Markelle Fultz reminded everyone of what he is capable of through the first quarter of the Orlando Magic's loss to the Miami Heat on Tuesday.
He was getting downhill and spinning past his defender for a quick layup at the rim. There he was, getting in the passing lane for a steal to spark a fast break where he put pressure on the rim for a foul.
And, yes, there was that 3-pointer that bounced all around the rim and in.
It was a reminder, especially with how poorly the Magic played to start the game, what a good change-of-pace, aggressive point guard can do. Fultz still shows glimmers of the player he can be and why he is important to the Magic as presently constructed.
Orlando still needs someone who can push the tempo and get downhill. As much as they love bigger players who can initiate, nothing replaces a point guard.
That is why Fultz still has so much value to the team. That is why so much focus is put on him and his role.
But Fultz still has a lot of questions about him. Everyone is needling every detail of his game, with the Magic thinking about the postseason and years ahead.
That 3-pointer he hit -- the one that rattled every part of the rim -- was his first make of the season and just his fourth attempt overall. It hints at the Magic's other big issue: their lack of 3-point shooting.
Orlando has a lot to improve upon to get to its next level. The Magic have to seek ways to improve.
It is why, with Fultz's future and fit uncertain, everything heading to Thursday's trade deadline has been focused on what the Magic will do at point guard.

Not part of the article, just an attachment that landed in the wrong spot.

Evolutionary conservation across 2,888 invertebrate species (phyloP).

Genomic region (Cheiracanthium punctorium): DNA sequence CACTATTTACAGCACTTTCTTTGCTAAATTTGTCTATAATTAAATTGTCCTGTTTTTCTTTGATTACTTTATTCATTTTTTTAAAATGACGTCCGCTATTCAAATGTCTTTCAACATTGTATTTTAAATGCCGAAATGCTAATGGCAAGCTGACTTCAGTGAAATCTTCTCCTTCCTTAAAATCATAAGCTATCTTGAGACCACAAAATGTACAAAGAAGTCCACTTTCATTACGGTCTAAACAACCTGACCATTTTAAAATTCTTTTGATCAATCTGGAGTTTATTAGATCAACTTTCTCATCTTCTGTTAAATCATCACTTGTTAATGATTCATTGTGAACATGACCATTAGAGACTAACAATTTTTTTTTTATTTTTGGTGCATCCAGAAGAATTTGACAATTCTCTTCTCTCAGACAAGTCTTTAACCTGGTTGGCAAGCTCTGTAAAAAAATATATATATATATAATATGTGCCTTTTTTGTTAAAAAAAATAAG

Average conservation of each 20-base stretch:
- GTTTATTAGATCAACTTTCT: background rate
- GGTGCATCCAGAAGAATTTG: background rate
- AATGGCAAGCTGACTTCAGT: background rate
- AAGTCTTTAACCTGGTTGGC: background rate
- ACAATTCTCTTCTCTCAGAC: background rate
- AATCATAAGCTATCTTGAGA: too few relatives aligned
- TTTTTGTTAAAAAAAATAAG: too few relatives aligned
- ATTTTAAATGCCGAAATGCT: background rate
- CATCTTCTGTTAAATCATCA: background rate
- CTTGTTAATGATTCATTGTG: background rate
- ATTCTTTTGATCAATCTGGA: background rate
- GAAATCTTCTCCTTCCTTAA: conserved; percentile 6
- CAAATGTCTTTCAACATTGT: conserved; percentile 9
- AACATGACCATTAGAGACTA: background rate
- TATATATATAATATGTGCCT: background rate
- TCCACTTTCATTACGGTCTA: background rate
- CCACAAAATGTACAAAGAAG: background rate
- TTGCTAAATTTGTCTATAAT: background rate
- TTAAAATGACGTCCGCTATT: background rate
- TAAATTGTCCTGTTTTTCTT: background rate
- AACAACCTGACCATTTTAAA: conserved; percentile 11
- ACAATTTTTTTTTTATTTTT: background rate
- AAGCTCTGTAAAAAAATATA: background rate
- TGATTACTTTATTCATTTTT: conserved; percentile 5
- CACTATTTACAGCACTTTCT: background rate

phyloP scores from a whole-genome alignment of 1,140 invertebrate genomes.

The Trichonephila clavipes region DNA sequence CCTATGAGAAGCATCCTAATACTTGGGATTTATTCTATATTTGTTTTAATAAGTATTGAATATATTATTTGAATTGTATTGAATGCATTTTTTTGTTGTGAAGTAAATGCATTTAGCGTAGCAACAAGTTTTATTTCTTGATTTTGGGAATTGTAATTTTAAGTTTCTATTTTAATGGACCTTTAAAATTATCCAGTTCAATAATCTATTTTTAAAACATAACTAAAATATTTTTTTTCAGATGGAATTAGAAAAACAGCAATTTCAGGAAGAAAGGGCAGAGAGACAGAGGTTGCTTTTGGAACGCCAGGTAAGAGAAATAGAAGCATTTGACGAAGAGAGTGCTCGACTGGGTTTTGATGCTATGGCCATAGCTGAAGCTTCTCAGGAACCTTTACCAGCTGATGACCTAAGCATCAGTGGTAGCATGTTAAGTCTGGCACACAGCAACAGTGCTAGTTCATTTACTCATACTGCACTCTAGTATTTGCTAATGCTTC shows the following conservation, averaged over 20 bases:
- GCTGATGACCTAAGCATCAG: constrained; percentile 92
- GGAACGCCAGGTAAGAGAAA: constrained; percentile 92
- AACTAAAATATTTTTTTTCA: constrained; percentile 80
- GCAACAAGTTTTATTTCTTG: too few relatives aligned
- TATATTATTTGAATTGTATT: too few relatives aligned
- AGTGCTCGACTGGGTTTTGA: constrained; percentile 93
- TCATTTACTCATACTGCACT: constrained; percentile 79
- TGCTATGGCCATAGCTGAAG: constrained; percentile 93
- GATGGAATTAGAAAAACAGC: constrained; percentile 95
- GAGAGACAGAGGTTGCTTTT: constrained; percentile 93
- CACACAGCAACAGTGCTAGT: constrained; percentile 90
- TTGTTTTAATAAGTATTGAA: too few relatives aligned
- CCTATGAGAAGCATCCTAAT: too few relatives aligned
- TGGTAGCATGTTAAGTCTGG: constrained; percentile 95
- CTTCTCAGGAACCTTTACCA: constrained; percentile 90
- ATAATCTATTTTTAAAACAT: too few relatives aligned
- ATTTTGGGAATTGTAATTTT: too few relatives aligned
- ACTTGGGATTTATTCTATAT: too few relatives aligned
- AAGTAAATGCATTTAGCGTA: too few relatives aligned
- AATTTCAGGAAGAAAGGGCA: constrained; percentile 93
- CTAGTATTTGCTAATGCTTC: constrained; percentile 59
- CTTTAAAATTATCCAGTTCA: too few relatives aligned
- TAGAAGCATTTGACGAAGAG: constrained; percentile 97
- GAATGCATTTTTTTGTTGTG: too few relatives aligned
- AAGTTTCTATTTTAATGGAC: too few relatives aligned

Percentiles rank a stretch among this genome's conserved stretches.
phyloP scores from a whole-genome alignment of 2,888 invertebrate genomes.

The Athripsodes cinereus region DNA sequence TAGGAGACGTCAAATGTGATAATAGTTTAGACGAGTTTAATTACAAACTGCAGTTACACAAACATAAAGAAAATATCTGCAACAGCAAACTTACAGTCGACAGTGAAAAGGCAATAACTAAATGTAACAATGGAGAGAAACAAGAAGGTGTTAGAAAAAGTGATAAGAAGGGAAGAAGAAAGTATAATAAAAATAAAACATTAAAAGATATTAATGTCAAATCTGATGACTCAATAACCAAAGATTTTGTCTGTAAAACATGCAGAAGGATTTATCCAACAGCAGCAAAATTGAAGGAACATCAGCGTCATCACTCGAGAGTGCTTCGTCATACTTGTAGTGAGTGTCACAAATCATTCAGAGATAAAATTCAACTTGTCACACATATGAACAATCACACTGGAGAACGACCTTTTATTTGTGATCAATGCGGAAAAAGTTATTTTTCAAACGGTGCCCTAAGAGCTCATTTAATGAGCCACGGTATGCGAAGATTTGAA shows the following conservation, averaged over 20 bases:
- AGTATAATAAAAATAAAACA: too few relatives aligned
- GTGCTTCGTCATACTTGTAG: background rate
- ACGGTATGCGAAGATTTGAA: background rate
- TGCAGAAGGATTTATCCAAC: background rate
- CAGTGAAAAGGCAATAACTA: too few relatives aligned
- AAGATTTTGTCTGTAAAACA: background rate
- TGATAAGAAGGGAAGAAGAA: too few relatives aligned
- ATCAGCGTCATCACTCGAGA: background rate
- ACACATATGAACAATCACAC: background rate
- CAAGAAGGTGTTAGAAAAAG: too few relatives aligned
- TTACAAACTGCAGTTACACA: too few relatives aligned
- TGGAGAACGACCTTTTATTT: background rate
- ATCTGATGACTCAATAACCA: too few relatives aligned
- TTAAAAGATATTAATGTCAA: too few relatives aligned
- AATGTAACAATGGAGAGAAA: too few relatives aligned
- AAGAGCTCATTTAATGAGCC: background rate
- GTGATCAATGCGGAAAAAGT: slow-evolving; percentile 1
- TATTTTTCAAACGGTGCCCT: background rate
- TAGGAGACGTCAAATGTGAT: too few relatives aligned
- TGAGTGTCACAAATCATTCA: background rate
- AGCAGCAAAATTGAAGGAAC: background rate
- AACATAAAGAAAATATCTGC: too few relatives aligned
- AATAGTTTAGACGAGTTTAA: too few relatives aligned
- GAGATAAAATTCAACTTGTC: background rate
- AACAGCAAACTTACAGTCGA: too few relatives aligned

If the rumors around the league are to be believed -- and there is a lot of smoke stoking those flames -- point guard seems like the positional need of attention. That is where the Magic have put their focus.
Nearly every trade rumor involving the Magic has dealt with the point guard position -- from the big moves, like going all-in for a player like Dejounte Murray; to the medium, like chasing after Malcolm Brogdon or Tyus Jones; or the small, like acquiring Chris Paul or Kyle Lowry, as Matt Moore of The Action Network reported over the weekend.
That latter report has since been refuted -- or clarified -- by Jake Fischer of Yahoo! Sports, saying the Magic are not looking to trade for either veteran guard but could be interested in Lowry in the buyout market (there appears to be some legs there considering what a positive influence he was for the Heat before the trade).
The Magic are not likely trading for a wing unless it helps them defensively in addition to their 3-point shooting.
How did the Magic get here, and why is this the seeming obsession for the team? The position is unsettled.
It starts with the uncertainty surrounding Markelle Fultz.
Fultz has played in only 18 games this season -- averaging 9.2 points per game and 3.7 assists per game. The more significant issue is how his 3-point volume has dropped -- going from 1.5 per game last year to 0.3 per game this year. Fultz has only five 3-point attempts total.
Fultz did not have to be a marksman from three. But he needs to be a nominal threat.
For a Magic team that has one of the worst 3-point percentages, that has had a significant effect. The spacing on the floor is congested with Fultz on the floor even though he does his best to attack.